Psalm 2

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Psalm 2

A Study by John Hepp, Jr.
To the left below I quote Psalm 2 from the NIV. For each stanza I add (a) comments to the right, emphasizing its speaker(s) and titles for God and the King, (b) questions to be answered later.

Psalms 1 and 2 provide an important introduction to all the psalms. Psalm 1 describes an individual who is fruitful and successful because he delights in the LORD’s instruction. Psalm 2 refers to the future inauguration of the LORD’s worldwide kingdom. The title the LORD stands for His name Yahweh.

1 Why do the nations conspire and the peoples plot in vain?
2 The kings of the earth take their stand and the rulers gather together against the LORD and against his Anointed One.
3 “Let us break their chains,” they say “and throw off their fetters.

Earth’s rulers speak to each other, leading their nations in rebellion.
They plot to free themselves from control by the LORD and His Anointed One.
• Who are the LORD and His Anointed One?
• Why and how do the nations plot against them?
• How does this relate to us?
4 The One enthroned in heaven laughs; the LORD scoffs at them.
5 Then he rebukes them in his anger and terrifies them in his wrath, saying,
6 “I have installed my King on Zion, my holy hill.
God in heaven speaks to the nations in anger.
In spite of their rebellion, He has installed His King on Mt. Zion.
• What does God here call His Anointed One?
• Where is this holy hill of Zion?
• When will God speak to the nations in anger?
7 I will proclaim the decree of the LORD:
He said to me, “You are my Son;
today I have become your Father.
8 Ask of me, and I will make the nations your inheritance, the ends of the earth your possession.
9 You will rule them with an iron scepter; you will dash them to pieces like pottery.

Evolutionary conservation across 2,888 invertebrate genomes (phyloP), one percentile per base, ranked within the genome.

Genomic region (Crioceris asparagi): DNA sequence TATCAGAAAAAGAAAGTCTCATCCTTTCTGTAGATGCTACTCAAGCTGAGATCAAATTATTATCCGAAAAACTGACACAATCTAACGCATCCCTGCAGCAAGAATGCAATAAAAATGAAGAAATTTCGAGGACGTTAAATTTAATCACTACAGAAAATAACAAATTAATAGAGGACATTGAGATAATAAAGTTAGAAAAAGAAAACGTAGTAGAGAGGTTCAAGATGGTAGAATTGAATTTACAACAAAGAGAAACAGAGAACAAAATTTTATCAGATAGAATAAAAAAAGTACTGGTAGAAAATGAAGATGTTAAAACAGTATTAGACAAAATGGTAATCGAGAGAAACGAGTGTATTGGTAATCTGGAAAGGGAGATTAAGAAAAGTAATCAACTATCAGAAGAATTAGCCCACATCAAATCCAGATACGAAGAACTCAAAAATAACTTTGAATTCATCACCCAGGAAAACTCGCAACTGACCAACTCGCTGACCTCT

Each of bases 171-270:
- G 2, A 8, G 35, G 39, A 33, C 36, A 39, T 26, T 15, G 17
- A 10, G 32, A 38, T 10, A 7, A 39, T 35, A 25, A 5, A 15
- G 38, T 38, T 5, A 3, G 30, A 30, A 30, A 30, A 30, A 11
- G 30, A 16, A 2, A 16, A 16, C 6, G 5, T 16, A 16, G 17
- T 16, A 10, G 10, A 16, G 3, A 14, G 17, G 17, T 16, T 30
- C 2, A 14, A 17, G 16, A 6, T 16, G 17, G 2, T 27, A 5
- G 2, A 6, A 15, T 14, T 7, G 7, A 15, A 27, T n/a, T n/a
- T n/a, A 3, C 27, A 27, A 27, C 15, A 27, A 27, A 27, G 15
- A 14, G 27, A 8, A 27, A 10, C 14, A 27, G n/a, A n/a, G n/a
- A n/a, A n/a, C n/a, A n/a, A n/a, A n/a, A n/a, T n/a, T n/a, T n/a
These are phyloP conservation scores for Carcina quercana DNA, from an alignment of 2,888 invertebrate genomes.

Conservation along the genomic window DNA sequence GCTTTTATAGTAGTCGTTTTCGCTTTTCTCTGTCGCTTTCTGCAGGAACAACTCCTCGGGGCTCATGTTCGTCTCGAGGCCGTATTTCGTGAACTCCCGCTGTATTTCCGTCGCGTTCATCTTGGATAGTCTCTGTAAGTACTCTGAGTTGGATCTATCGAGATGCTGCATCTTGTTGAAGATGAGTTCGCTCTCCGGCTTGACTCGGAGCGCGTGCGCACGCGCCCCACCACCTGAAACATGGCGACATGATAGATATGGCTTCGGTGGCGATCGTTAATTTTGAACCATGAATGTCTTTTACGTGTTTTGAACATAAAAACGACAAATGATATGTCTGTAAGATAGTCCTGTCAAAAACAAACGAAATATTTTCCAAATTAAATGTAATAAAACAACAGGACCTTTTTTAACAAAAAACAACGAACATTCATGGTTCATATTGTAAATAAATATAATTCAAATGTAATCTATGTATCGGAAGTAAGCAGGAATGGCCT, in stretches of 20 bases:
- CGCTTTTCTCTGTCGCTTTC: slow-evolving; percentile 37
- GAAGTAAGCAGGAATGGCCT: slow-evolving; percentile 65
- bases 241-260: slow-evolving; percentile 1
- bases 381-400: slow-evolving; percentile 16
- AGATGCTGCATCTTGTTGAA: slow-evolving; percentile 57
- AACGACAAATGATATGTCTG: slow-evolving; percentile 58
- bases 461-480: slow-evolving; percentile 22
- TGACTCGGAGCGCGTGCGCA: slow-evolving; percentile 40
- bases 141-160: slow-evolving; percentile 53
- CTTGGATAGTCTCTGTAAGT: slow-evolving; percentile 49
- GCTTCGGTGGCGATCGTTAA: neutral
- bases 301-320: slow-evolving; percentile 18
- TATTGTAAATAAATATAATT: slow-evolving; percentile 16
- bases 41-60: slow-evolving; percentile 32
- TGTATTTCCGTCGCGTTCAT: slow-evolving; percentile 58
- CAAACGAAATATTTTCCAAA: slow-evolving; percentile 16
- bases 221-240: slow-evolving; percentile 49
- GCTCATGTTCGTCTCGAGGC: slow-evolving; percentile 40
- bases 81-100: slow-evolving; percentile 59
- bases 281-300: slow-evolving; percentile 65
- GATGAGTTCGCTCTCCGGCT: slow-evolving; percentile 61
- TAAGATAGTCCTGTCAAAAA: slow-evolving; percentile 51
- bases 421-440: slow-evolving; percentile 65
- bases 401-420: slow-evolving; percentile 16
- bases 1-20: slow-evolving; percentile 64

The LORD’s Anointed One (King) speaks to everyone.
He quotes the LORD’s decree making Him His Son (Heir) and offering Him absolute rule over the nations and the earth.
• What does it mean that this Person becomes the LORD’s Son?
• When will He ask the Father for the nations and the earth to inherit?
• Will He use violence in His kingdom?
10 Therefore, you kings, be wise; be warned, you rulers of the earth.
11 Serve the LORD with fear and rejoice with trembling.
12 Kiss the Son, lest he be angry and you be destroyed in your way, for his wrath can flare up in a moment. Blessed are all who take refuge in him.

The prophet speaks to the rulers.
He warns them to submit to the LORD’s Son lest He destroy them.
• Will the nations ever submit to the Son?
• Do we need to fear the Son’s anger?
• How can we be sure of His protection?

Questions & Answers on Psalm 2

Question numbers do not correspond to verse numbers.

Stanza I, vv. 1–3

  1. Who are the LORD and His Anointed One?
    Here “the LORD” is spelled in all-capital letters, L a large cap and ORD small caps. This is a special name for God found in many Old Testament translations. It takes the place of the Hebrew covenant name for God, Yahweh. By making this substitution in English, most versions follow the Jewish reading custom. They did (do) not read God’s name but read “the LORD” instead.

    “The LORD’s Anointed One” was a title for each king over God’s Old Testament kingdom on earth. They were anointed with oil as a symbol of God’s Holy Spirit giving them power and wisdom to rule (as described in Isa. 11:2). Several times, for example, the Bible records David’s calling Saul by that title (for example, 1 Sam. 24:6, 10; 26:9, 11). In Psalm 2:2 and other prophecies this title also referred to the future king of God’s kingdom when it gets restored.

    The word in the Hebrew original translated “Anointed One” is Mashiac. The word with the same meaning in Aramaic is like Messiah; in Greek it is Cristos. For example, here in Psalm 2:2 the original Hebrew refers to the LORD’s Mashiac, but the Greek translation of it says the LORD’s Cristos. These same words are used often in the Old Testament and translated “Anointed One.” The Greek word Cristos is also common in the New Testament. But there most English versions do not translate it at all. Instead, they simply write the Greek word in English, Christ. For example, the first verse of the New Testament introduces us to Jesus Christ. This means that Jesus is the “Anointed One” predicted in Psalm 2 and other prophecies.

  2. Why and how do the nations plot against the LORD and His Anointed One?